Artificial intelligence in insurance: science fiction or the next big thing?
Artificial intelligence or AI is one of the emerging technologies that is part of the so-called ‘4th Industrial Revolution’ (along with augmented reality, Big Data, ‘everything as a service’, 5G and more). In the most narrow sense, no one has achieved true AI yet, which would be the creation of an artificial consciousness capable of or exceeding human intelligence and self-awareness.
In a broader sense, AI is already here. What technology specialists mean by AI today is mostly an accelerated analysis, pattern recognition and predictive analytics based on loads and loads of data (please go read our Big Data blog post if you’re not sure what this is). And this type of AI is already changing the insurance industry, so AI is neither science fiction nor the ‘next’ big thing.
Here are some ways in which AI is disrupting insurance:
- One of the promises of driverless cars is a great reduction in accidents. How can insurers respond to this? In addition, will insurance shift from the now disempowered driver to the vehicle manufacturer or the provider of the driving software? What will these new pricing models and premiums look like?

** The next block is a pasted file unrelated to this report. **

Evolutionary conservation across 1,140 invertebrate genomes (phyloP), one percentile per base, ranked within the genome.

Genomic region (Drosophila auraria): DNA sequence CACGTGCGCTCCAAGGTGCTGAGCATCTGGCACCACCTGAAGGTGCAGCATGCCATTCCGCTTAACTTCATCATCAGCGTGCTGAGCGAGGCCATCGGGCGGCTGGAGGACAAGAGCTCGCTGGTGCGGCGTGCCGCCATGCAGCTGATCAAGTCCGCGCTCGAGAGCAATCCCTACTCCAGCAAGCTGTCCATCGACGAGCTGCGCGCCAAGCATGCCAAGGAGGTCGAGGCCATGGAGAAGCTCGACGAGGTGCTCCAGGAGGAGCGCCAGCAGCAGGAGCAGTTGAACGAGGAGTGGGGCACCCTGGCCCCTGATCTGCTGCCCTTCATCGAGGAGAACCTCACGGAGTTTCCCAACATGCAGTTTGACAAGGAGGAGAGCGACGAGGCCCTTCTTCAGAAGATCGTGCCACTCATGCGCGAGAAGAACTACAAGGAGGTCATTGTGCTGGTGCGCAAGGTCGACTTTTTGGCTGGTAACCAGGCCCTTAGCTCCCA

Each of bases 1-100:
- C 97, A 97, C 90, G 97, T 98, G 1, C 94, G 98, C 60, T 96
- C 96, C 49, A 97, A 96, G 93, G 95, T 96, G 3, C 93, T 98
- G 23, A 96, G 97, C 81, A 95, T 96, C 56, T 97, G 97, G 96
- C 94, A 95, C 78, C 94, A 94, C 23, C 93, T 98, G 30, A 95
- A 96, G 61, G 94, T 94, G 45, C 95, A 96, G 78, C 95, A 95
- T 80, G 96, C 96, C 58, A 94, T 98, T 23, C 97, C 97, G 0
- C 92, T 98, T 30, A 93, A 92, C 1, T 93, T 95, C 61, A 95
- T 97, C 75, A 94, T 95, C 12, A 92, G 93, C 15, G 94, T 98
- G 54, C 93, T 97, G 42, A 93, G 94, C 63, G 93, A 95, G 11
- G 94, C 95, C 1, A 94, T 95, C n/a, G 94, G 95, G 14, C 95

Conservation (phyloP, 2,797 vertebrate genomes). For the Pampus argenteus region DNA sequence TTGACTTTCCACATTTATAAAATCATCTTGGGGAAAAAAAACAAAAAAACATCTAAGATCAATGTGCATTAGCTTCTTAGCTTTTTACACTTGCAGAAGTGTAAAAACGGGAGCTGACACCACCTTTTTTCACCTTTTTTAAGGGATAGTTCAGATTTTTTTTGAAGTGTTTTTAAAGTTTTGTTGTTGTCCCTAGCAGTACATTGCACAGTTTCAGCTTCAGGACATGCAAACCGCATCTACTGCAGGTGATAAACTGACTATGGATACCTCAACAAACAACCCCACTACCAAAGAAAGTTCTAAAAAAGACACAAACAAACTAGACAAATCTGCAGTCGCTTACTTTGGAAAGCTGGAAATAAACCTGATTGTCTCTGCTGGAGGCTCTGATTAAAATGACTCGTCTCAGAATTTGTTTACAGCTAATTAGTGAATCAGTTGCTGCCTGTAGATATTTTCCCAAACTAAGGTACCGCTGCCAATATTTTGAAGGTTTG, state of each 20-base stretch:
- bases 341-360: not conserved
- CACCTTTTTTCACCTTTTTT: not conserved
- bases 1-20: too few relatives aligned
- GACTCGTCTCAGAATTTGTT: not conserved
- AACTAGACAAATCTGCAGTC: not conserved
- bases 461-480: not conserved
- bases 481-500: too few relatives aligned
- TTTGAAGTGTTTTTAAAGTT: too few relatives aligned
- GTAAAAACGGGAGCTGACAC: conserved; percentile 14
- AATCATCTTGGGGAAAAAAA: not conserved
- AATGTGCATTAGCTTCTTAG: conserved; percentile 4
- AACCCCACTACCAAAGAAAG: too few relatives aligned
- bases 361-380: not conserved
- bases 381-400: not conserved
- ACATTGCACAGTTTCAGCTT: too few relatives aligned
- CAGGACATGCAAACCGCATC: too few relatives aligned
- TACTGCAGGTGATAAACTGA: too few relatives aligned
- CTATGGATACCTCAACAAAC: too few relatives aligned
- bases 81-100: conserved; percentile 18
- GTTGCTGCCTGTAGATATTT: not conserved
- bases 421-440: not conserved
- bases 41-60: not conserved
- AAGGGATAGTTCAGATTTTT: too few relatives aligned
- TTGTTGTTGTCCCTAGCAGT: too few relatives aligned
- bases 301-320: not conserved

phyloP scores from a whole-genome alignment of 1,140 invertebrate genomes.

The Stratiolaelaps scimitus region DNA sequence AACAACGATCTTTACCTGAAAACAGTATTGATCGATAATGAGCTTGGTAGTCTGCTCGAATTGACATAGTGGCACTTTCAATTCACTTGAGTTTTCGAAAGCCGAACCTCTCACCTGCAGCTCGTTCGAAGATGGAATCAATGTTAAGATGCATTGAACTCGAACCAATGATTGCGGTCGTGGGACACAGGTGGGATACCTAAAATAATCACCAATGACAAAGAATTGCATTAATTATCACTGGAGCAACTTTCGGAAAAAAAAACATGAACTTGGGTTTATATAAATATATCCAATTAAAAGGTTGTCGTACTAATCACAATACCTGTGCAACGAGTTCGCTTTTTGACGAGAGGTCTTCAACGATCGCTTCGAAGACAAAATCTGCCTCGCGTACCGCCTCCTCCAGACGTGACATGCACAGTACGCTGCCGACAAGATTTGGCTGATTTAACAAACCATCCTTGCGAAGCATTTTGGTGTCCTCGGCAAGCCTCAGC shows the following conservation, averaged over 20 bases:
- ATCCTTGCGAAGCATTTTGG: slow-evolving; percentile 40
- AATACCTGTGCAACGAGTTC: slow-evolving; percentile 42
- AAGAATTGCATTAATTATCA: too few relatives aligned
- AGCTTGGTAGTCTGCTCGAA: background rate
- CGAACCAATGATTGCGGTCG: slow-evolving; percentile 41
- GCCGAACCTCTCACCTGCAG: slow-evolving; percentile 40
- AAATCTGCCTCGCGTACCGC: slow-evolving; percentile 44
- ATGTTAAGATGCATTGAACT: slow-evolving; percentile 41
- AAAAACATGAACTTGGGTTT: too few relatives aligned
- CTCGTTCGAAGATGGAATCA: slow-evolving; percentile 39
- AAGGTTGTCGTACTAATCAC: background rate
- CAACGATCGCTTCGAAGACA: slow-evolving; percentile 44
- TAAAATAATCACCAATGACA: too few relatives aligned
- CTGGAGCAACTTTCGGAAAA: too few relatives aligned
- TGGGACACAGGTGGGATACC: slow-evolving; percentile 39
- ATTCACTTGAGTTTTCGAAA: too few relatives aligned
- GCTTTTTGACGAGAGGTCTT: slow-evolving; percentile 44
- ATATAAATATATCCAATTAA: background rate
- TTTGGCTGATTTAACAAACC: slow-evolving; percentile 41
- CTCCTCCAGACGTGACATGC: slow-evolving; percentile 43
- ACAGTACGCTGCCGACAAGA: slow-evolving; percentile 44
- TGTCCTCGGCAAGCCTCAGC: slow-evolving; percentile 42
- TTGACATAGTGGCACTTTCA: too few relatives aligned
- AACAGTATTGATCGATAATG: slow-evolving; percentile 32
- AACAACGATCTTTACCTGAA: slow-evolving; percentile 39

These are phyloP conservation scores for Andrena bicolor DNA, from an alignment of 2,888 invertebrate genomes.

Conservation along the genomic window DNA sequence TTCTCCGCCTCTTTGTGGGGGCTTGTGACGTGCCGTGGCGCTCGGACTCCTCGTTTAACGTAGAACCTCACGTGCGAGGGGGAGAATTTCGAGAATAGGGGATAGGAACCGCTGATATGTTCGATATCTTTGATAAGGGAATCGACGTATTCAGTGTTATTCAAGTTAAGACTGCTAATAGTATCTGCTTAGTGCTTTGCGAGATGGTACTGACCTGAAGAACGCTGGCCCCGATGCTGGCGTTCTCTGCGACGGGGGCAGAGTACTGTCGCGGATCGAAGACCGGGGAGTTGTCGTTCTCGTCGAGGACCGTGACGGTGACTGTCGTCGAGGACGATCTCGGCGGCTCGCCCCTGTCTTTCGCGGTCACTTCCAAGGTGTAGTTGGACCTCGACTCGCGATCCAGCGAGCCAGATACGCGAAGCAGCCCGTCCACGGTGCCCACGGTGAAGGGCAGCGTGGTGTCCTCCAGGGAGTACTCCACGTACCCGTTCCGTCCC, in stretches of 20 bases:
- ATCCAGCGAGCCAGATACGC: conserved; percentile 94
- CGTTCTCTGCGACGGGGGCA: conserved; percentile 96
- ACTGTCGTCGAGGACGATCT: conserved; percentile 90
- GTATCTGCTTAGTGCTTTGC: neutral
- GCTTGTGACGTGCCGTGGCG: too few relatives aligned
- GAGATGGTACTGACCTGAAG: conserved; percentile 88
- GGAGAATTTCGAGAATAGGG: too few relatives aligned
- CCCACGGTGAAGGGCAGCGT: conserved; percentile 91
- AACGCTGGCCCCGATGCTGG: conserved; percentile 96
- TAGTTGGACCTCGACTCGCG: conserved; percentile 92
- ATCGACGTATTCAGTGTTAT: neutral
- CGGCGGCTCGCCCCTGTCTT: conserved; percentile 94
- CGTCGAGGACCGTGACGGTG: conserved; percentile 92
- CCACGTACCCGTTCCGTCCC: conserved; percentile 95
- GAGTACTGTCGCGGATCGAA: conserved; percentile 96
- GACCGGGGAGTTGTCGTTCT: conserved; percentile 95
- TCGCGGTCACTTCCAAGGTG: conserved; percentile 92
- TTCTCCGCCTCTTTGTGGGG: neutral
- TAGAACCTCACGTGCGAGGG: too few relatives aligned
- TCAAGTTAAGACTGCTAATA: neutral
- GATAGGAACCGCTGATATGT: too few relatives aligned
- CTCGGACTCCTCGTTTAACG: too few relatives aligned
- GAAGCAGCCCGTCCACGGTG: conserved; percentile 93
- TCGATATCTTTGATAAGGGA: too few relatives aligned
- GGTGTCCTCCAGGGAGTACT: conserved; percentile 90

- Machine learning and analytics can provide a lot of insights into consumer behavior, for instance via data gathered by Internet of Things (IoT) and wearables. Riskier behavior can be spotted much earlier and well before a potentially bad client can sign on an insurance and cause losses. Conversely, customers with behavior that is unlikely to cause future trouble could be offered loyalty discounts or bonuses.
- AI may even hold the key to better predict natural disasters. Consider how far science has advanced in accurately predicting the weather. Insurers could use these new insights to play a more pro-active role in dissuading people and businesses to engage in potentially lethal risks, such as buying an asset in a zone that is likely to be damaged by heavy storms in the next 5 years.
- Other types of insurance contracts may emerge, e.g. per-usage contracts. In the past, accurately predicting how much any given consumer would use their car was a guessing game. Now, through constant data gathering, this becomes easy.
Of course, one caveat here is that these uses of AI bring some privacy concerns with them. Laws are still playing catch-up and may limit insurers’ ways of turning AI to their advantage. On the other hand, insurance companies right now still have a great advantage over individual customers: they already have loads of data. So why not begin using those data today?
If you’re interested in how AI could help advance your company, feel free to drop us a line and discuss your ideas or concerns with us. At Oxygen, our mission is to make insurers succeed in the current tech revolution, and we would love to hear from you.